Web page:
People of the Strand: Helen Noni Jabavu (1919-2008)
Posted in 1960-1969, 20th Century, people and tagged with black history, black writers, britain, culture, race, south africa, women writers, women's history
The Strand Magazine, most popularly known as home to Arthur Conan Doyle’s Sherlock Holmes, launched in 1891. However, dwindling circulation coupled with inflating costs eventually led to the closure of the publication in March 1950.
Eleven years buried, Ernest Kay and crime novelist, John Creasey, came together as joint proprietors to revive the literary magazine. In 1961, The New Strand magazine opened for business. During this period, public and press interest was heavily vested in one particular individual integral to the publication: Helen Nontando Jabavu.
Helen Nontando (Noni) Jabavu was a South African writer and journalist. She was one of the first African women to attain a successful literary career in the UK, notably producing autobiographical literature. Her famous memoir, Drawn in Colour (1960) received critical acclaim, particularly in England, for its depictions of African custom and life and its devoted attention to the struggles of racial prejudice. Ever since her early adolescent years, Jabavu lived a well traversed life, and was educated in Britain from the age of thirteen.
Appointed by Kay, Jabavu took on the role of editor of The New Strand in December 1961. In doing so, she became the first black woman to hold an executive position in Britain, unprecedented for its era.
On a global scale, racial and gendered discourse surrounded the selection of Jabavu as editor. Contemporary Australian newspaper, The Sydney Morning Herald, headlined their piece on Jabavu as: “Bantu Woman Edits an English Magazine”. Similarly, Canada’s The Gazette, titled their piece, “Bantu Woman in Fleet Street Edits Revived Quality Magazine”. Through such headlines, it is clear to see that a binary is set up between the racial identity of Jabavu and the identity of The New Strand, a dichotomy between the African heritage of its editor and the ‘Englishness’ and ‘quality’ of its magazine.
The 1960s was a racially loaded era, with apartheid ongoing in Jabavu’s native country, and women’s roles outside of the domestic sphere continued to be limited despite growing feminist movements: so it is perhaps unsurprising that Jabavu’s achievement was seen through the lens of her racial and gendered identity.
Ann Geracimos, author of “Bantu Woman in Fleet Street Edits Revived Quality Magazine”, wrote on the unheard-of nature of a black woman holding such a highly regarded position in Britain. She wrote, ‘By all odds Noni Jabavu is one of the most distinctive faces on Fleet Street, London’s publishing row’. Geracimos continues to speak of how her appointment as editor did not sit well with every member of the public, ‘Her selection caused quite a stir, and dismayed one “Keep Fleet Street White campaigner”’.
Kay, responding to the controversy surrounding Jabavu’s appointment, and defending his choice, stated: “When we announced the magazine, people asked us to be bold and imaginative in choosing our editor. We’ve done just that. Miss Jabavu has led such a varied life that she will bring a completely fresh outlook to the magazine. She couldn’t be conventional if she tried”.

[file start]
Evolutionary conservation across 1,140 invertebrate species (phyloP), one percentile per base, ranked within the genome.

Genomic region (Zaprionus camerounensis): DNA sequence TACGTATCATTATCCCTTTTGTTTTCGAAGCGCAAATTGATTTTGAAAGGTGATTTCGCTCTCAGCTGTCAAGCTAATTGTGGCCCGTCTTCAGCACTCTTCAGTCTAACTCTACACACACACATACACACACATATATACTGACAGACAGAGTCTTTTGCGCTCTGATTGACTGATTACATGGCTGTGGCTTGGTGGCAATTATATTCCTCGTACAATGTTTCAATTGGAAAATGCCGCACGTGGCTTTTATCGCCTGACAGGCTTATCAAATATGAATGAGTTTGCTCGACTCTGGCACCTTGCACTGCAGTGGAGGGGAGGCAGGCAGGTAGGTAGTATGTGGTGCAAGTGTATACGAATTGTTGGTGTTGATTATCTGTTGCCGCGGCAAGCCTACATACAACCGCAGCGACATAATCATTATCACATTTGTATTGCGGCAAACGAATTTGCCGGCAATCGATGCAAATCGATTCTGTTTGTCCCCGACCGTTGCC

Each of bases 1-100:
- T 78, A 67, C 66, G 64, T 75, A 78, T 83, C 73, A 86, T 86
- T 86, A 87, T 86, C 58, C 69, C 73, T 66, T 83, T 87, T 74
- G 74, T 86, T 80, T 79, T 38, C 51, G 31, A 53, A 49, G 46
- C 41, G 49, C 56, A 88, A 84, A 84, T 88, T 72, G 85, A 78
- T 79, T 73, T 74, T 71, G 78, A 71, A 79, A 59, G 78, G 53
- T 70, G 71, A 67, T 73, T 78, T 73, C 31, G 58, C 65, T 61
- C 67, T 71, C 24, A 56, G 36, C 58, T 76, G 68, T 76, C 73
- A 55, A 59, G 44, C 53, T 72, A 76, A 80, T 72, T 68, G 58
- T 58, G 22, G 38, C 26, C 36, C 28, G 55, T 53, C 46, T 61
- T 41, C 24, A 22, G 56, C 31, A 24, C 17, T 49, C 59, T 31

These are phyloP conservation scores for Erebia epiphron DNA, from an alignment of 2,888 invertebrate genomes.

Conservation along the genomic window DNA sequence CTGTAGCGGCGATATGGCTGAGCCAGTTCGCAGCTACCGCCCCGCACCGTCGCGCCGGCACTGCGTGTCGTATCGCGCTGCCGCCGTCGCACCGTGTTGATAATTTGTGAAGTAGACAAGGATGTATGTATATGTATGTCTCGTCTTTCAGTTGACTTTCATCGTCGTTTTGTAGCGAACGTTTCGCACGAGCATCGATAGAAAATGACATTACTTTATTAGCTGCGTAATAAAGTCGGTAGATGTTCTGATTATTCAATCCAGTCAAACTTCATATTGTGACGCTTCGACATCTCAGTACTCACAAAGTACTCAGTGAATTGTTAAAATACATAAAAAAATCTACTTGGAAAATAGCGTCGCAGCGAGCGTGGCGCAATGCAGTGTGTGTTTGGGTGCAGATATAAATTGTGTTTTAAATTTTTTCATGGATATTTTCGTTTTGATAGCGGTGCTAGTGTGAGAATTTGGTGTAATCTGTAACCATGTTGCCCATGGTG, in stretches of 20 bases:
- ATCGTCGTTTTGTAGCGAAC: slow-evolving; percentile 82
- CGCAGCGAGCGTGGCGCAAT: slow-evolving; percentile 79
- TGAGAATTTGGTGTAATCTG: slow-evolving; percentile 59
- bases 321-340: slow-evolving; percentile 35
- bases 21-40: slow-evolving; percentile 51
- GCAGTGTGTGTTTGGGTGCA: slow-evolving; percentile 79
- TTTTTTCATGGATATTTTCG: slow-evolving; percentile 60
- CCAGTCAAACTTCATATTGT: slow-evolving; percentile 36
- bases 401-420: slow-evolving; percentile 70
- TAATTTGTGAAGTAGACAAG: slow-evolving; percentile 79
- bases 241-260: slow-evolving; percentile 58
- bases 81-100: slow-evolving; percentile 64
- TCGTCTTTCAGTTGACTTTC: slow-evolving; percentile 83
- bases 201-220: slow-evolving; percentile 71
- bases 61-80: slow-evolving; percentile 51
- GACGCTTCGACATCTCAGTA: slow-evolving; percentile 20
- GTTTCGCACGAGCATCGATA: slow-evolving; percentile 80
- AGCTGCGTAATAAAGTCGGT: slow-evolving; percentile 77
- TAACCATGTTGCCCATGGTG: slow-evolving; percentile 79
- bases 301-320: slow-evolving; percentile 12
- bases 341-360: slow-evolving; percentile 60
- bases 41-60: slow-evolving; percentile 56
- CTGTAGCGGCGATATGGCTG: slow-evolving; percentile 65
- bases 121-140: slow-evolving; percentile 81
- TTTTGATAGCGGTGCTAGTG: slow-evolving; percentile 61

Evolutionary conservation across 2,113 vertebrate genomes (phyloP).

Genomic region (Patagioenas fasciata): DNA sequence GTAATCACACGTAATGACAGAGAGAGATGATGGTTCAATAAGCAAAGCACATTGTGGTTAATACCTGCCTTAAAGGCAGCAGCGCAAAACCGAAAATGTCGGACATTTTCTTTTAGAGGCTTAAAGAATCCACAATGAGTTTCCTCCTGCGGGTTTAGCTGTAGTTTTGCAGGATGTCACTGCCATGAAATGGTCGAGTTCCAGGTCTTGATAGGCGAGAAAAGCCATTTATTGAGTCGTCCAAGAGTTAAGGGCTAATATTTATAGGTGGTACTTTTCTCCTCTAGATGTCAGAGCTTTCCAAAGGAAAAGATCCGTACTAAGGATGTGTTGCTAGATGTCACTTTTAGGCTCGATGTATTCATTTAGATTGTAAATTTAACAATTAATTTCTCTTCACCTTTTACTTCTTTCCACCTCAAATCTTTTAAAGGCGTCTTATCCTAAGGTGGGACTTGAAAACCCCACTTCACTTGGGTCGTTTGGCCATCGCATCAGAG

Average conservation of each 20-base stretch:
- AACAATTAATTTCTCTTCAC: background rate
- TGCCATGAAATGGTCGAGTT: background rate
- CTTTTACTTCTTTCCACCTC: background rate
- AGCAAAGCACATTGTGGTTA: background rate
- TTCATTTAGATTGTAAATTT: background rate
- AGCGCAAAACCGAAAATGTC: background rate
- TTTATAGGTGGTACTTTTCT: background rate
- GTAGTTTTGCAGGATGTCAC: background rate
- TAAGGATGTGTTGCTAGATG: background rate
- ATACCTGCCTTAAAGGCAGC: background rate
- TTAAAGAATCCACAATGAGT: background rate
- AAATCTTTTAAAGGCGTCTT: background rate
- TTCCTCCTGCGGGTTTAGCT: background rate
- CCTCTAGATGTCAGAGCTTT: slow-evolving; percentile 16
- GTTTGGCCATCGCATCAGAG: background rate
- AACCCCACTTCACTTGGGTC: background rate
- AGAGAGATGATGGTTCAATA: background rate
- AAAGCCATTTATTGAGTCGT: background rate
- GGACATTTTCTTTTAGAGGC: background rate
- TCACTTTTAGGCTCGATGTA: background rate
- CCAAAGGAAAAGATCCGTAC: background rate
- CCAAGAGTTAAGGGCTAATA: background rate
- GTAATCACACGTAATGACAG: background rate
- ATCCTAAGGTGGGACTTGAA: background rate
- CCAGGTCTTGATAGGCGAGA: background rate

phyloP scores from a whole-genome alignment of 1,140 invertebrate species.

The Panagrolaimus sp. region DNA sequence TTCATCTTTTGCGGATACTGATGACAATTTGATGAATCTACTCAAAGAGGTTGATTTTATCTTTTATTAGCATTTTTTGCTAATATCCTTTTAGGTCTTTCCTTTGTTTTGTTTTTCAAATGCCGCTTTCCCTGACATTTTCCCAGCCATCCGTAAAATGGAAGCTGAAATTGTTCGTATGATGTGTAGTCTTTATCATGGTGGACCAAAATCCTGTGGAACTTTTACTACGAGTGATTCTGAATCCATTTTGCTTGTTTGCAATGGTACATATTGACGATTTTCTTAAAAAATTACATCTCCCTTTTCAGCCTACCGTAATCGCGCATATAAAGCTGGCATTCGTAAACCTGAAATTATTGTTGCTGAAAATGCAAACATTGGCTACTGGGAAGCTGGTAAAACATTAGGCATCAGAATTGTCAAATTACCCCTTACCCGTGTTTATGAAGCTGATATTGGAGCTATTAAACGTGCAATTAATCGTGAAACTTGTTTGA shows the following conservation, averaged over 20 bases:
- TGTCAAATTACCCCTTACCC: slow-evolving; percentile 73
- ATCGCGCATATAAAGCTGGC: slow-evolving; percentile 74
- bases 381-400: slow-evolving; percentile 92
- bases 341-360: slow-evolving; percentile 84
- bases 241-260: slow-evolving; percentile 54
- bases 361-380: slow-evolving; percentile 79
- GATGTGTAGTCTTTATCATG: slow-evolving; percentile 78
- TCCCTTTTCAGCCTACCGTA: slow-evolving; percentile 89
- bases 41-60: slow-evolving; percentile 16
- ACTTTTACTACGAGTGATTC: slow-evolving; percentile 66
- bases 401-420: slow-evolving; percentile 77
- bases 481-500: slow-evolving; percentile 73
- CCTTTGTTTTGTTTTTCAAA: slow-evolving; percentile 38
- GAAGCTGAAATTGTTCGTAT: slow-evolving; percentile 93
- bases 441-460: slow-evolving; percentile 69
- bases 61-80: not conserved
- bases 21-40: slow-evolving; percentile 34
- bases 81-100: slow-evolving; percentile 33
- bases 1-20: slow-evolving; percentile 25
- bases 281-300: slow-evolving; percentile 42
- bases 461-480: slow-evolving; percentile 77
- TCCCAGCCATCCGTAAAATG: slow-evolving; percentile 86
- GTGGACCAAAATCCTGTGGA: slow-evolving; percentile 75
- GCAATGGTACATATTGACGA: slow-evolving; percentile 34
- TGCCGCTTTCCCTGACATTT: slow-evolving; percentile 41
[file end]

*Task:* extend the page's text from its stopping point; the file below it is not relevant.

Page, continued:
Jabavu herself recognised how her selection as editor held an inherent social activism within it. Speaking of her appointment, she proclaimed:
“Getting this job was a surprise to me. It’s delightful that people are beginning to accept that jobs of this sort can be done by black people, or brown people, or yellow people. This sort of progress is bound to come. People see them washing up in cafes and think: ‘That’s what coloured people are good for’. They accept them as cricketers of athletes or entertainers, but somehow they can’t consider what counts”.
Resigning from her position in March 1962, Jabavu’s role as editor of The New Strand was short-lived. Yet, in that window of time, she not only created history, but also paved the way for others who identified with her. Taking on a role hitherto only held by white men, Jabavu’s editorship was ground-breaking, and very much so worth celebrating.
Read more on Helen Noni Jabavu
Ebony Magazine April 1962 on Google Books
Athambile Masola, Reading Noni Jabavu in 2017, Mail and Guardian, 10 Aug 2017
Makhosazana Xaba, On Noni Jabavu and the return home, Johannesburg Review of Books, 5 Aug 2019
I’ve never heard of Jabavu till your post! Thank you for sharing & educating.
So glad you enjoyed, Nura! And thank you for taking the time to comment 🙂
Such a fantastic article and I’m really happy to now know about this wonderful woman!
Thank you for reading, Leyla! She’s an inspiration 😀 It’s great that Sarah wrote this piece about her!
Thank you for sharing more about this incredible woman Sarah. I love the way your post is written too!
Thank you so much, Michaela, for your kind feedback! Helen is certainly an amazing woman, and it’s so fab that Sarah could share just some of her story here!
A wonderfully written and informative article, I really enjoyed reading it and learning about this very influential woman. An interesting topic and an engaging piece of writing. Can’t wait to hear more from you!
Thank you so much for taking the time to read, Joshua! Glad you enjoyed!
Hi Sarah, I would live to get in touch regarding Ms Jabavu.
[…] Find out more about Black lives on the Strand, e.g. Helen Noni Jabavu. […]
[…] want to preface this by saying I encourage everyone to read Sarah Mir’s article on Helen Nontando Jabavu, which deals with a remarkable writer’s work on the New Strand […]
What a delightful and informative piece on Noni Jabavu’s (my maternal aunt) tenure of the New Strand Magazine. Thank you!
Thursday 25th November 2021, Noni Jabavu was posthumously presented with a Lifetime Achievement Recognition by South Africa’s Vodacom Journalist of the Year 20th award scheme.